The IRS does not have a specific definition of a “small business” for tax purposes. Instead, the IRS categorizes businesses based on their legal structure and size, and each type of business entity has its own tax rules and reporting requirements.
Here are the common types of business entities recognized by the IRS…
- Sole Proprietorship – A business owned and operated by one individual. The owner reports business income and expenses on their personal tax return using Schedule C.
- Partnership – A business owned by two or more individuals who share profits and losses. Partnerships file an informational return (Form 1065) with the IRS, but the income and losses are passed through to the individual partners, who report them on their personal tax returns.
- Limited Liability Company (LLC) – An LLC is a business structure allowed by state statute that combines the pass-through taxation of a partnership or sole proprietorship with the limited liability protection of a corporation. LLCs can choose how they want to be taxed – as a disregarded entity, partnership, S-corporation, or C-corporation.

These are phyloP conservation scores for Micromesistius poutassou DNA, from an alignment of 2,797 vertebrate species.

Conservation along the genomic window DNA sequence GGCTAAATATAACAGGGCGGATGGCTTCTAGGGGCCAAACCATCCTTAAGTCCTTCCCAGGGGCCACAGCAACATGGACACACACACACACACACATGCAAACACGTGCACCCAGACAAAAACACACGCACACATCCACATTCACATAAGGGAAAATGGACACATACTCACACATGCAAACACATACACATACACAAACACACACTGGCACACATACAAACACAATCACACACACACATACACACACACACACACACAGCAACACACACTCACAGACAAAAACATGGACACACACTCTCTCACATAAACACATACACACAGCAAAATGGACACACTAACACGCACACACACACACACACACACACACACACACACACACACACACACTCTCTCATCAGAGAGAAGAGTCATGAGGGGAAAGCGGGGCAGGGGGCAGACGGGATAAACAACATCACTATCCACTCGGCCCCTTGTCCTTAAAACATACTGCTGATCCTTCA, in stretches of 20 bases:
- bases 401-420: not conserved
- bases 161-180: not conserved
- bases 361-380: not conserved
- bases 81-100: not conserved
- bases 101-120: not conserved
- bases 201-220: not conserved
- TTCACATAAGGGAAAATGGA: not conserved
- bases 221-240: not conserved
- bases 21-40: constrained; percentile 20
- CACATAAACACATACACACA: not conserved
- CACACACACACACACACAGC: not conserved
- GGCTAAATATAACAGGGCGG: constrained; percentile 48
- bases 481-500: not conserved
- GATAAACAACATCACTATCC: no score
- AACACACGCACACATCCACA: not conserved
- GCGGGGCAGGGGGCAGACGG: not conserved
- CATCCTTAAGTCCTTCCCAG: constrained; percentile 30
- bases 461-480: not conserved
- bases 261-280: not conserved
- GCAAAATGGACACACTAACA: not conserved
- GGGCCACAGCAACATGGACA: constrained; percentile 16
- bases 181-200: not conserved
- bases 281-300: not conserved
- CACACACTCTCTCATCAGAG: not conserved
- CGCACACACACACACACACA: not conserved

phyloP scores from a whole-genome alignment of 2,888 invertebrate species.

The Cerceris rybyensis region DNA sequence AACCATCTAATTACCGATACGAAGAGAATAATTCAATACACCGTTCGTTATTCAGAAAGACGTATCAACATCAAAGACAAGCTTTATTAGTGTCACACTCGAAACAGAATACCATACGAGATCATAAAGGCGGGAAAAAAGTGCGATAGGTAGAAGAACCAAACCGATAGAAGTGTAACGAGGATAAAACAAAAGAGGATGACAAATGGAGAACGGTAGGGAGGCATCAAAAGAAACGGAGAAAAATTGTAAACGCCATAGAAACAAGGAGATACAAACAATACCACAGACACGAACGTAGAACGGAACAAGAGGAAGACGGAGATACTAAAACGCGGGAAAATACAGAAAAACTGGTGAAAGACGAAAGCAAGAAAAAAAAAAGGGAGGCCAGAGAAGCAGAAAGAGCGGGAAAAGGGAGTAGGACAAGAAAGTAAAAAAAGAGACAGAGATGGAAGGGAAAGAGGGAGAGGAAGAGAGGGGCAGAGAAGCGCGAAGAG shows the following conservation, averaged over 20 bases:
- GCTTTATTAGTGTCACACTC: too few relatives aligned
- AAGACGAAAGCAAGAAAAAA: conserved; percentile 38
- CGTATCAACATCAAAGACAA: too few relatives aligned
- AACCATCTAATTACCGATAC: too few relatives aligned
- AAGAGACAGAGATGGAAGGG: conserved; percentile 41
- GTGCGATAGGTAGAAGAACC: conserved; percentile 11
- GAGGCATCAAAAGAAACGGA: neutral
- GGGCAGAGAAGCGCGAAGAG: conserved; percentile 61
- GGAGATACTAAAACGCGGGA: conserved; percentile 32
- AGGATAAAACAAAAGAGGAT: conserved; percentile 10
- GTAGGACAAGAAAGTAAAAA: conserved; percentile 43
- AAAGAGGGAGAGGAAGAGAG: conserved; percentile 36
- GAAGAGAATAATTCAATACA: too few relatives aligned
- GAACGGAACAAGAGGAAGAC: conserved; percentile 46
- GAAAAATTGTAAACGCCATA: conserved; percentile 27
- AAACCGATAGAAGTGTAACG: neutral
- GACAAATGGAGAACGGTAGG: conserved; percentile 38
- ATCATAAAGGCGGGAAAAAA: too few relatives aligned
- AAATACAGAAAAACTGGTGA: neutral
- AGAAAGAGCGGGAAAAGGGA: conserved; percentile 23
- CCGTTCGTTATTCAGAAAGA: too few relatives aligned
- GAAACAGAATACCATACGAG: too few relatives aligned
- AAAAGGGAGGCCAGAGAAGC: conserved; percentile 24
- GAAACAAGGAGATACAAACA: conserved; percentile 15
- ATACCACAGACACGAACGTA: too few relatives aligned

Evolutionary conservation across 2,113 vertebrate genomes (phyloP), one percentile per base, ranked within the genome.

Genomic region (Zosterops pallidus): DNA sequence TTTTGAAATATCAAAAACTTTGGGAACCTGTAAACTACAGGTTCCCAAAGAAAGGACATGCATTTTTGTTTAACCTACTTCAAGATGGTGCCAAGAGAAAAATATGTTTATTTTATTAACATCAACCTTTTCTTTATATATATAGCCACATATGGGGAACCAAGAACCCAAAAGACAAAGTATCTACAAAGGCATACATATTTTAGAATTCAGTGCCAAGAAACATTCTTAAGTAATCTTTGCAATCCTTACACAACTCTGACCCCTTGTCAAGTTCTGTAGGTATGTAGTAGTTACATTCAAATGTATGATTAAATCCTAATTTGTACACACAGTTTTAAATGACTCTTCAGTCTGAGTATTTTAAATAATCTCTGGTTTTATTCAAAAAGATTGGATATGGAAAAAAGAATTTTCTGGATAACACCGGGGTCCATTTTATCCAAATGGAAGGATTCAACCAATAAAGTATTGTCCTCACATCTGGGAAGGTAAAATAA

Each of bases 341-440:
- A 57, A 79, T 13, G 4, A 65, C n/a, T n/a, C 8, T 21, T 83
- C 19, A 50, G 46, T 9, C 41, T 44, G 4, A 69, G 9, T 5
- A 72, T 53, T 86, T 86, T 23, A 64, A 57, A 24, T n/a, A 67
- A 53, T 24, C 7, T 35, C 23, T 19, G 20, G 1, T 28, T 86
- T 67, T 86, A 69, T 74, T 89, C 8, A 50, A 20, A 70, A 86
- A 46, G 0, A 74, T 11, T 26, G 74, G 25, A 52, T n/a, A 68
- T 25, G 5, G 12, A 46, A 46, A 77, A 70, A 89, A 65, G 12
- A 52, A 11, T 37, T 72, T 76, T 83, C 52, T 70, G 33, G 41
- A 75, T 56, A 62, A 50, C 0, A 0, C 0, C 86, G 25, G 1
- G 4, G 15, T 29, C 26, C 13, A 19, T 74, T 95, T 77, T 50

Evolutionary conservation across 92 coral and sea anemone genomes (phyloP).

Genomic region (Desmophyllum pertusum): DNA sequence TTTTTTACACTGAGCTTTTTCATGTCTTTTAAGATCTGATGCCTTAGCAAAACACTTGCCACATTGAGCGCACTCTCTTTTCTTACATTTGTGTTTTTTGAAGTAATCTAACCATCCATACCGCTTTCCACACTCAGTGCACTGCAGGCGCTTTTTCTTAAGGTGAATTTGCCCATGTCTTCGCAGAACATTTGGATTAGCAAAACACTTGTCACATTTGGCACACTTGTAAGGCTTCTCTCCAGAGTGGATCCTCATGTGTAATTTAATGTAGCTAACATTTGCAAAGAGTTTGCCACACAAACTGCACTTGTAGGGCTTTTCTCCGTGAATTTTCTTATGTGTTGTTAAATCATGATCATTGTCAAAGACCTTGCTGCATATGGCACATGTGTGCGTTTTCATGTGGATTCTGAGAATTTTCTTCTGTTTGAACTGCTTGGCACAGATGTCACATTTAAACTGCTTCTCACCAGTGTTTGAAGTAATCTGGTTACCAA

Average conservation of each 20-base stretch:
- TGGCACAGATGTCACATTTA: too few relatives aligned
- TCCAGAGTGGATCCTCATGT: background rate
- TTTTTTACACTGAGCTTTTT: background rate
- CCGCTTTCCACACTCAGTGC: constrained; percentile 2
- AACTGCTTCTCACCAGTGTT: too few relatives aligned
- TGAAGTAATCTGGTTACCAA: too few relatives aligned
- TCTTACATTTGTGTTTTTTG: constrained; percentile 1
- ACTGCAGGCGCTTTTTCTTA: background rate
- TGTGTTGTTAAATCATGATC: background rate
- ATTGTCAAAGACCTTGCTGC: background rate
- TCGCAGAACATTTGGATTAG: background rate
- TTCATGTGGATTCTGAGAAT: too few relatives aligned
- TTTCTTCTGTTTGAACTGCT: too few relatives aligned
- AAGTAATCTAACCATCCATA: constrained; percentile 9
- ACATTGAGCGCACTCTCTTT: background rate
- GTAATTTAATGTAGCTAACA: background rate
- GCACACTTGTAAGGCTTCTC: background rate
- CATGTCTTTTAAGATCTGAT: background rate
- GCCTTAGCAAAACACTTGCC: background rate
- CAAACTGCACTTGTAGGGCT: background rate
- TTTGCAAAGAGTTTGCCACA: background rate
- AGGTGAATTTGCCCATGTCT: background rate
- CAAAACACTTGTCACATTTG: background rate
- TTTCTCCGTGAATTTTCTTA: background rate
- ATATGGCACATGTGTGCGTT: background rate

- S Corporation – An S Corporation is a corporation that elects to pass corporate income, losses, deductions, and credits through to their shareholders for federal tax purposes. S Corporations file an informational return (Form 1120-S) with the IRS, and shareholders report their share of income or loss on their personal tax returns.
- C Corporation – A C Corporation is a separate legal entity owned by shareholders. C Corporations pay taxes at the corporate level, and shareholders are taxed on any dividends or distributions received. C Corporations file a separate tax return (Form 1120) with the IRS.
The IRS applies different tax rules and thresholds based on the type of business entity, such as tax rates, deductions, credits, and reporting requirements. There are also various tax incentives and benefits available to small businesses, regardless of their legal structure.
While the IRS does not have a universal definition of a small business, many tax benefits and incentives are designed to assist businesses with relatively low levels of revenue or assets. Certain programs and tax credits may specifically target small businesses to help them grow and succeed.